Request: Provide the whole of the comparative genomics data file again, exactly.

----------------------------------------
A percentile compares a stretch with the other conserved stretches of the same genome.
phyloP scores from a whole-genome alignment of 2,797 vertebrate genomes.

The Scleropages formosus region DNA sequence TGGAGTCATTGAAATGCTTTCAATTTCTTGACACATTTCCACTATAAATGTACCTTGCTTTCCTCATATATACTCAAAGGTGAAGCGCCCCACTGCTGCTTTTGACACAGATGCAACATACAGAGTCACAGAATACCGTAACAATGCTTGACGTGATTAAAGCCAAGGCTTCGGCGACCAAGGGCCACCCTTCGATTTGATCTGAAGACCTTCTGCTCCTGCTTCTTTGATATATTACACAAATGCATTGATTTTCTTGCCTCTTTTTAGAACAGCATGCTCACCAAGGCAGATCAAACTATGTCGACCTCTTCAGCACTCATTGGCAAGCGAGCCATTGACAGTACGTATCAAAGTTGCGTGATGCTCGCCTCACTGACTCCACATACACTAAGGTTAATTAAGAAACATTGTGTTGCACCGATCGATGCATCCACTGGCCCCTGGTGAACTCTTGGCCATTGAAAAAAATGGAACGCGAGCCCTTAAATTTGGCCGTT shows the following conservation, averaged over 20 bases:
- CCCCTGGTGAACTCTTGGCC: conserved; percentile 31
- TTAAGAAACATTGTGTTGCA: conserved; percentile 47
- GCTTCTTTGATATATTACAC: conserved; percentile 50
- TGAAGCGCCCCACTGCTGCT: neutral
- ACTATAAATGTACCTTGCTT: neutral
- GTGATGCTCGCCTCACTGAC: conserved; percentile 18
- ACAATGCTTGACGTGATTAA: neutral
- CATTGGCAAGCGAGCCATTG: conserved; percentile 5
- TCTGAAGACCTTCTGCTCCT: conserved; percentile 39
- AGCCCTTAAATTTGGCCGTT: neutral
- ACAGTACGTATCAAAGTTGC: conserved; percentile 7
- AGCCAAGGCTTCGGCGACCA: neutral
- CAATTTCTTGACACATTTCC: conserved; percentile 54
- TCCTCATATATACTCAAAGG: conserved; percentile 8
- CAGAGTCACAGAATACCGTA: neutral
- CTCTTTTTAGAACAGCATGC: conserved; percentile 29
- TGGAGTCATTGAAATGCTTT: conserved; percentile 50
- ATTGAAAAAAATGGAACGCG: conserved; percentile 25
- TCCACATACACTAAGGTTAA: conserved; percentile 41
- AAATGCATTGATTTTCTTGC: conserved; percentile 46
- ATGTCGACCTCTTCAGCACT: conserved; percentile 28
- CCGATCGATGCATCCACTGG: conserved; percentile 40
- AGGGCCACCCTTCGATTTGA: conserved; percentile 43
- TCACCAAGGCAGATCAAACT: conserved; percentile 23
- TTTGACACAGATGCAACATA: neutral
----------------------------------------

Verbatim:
A percentile compares a stretch with the other conserved stretches of the same genome.
phyloP scores from a whole-genome alignment of 2,797 vertebrate genomes.

The Scleropages formosus region DNA sequence TGGAGTCATTGAAATGCTTTCAATTTCTTGACACATTTCCACTATAAATGTACCTTGCTTTCCTCATATATACTCAAAGGTGAAGCGCCCCACTGCTGCTTTTGACACAGATGCAACATACAGAGTCACAGAATACCGTAACAATGCTTGACGTGATTAAAGCCAAGGCTTCGGCGACCAAGGGCCACCCTTCGATTTGATCTGAAGACCTTCTGCTCCTGCTTCTTTGATATATTACACAAATGCATTGATTTTCTTGCCTCTTTTTAGAACAGCATGCTCACCAAGGCAGATCAAACTATGTCGACCTCTTCAGCACTCATTGGCAAGCGAGCCATTGACAGTACGTATCAAAGTTGCGTGATGCTCGCCTCACTGACTCCACATACACTAAGGTTAATTAAGAAACATTGTGTTGCACCGATCGATGCATCCACTGGCCCCTGGTGAACTCTTGGCCATTGAAAAAAATGGAACGCGAGCCCTTAAATTTGGCCGTT shows the following conservation, averaged over 20 bases:
- CCCCTGGTGAACTCTTGGCC: conserved; percentile 31
- TTAAGAAACATTGTGTTGCA: conserved; percentile 47
- GCTTCTTTGATATATTACAC: conserved; percentile 50
- TGAAGCGCCCCACTGCTGCT: neutral
- ACTATAAATGTACCTTGCTT: neutral
- GTGATGCTCGCCTCACTGAC: conserved; percentile 18
- ACAATGCTTGACGTGATTAA: neutral
- CATTGGCAAGCGAGCCATTG: conserved; percentile 5
- TCTGAAGACCTTCTGCTCCT: conserved; percentile 39
- AGCCCTTAAATTTGGCCGTT: neutral
- ACAGTACGTATCAAAGTTGC: conserved; percentile 7
- AGCCAAGGCTTCGGCGACCA: neutral
- CAATTTCTTGACACATTTCC: conserved; percentile 54
- TCCTCATATATACTCAAAGG: conserved; percentile 8
- CAGAGTCACAGAATACCGTA: neutral
- CTCTTTTTAGAACAGCATGC: conserved; percentile 29
- TGGAGTCATTGAAATGCTTT: conserved; percentile 50
- ATTGAAAAAAATGGAACGCG: conserved; percentile 25
- TCCACATACACTAAGGTTAA: conserved; percentile 41
- AAATGCATTGATTTTCTTGC: conserved; percentile 46
- ATGTCGACCTCTTCAGCACT: conserved; percentile 28
- CCGATCGATGCATCCACTGG: conserved; percentile 40
- AGGGCCACCCTTCGATTTGA: conserved; percentile 43
- TCACCAAGGCAGATCAAACT: conserved; percentile 23
- TTTGACACAGATGCAACATA: neutral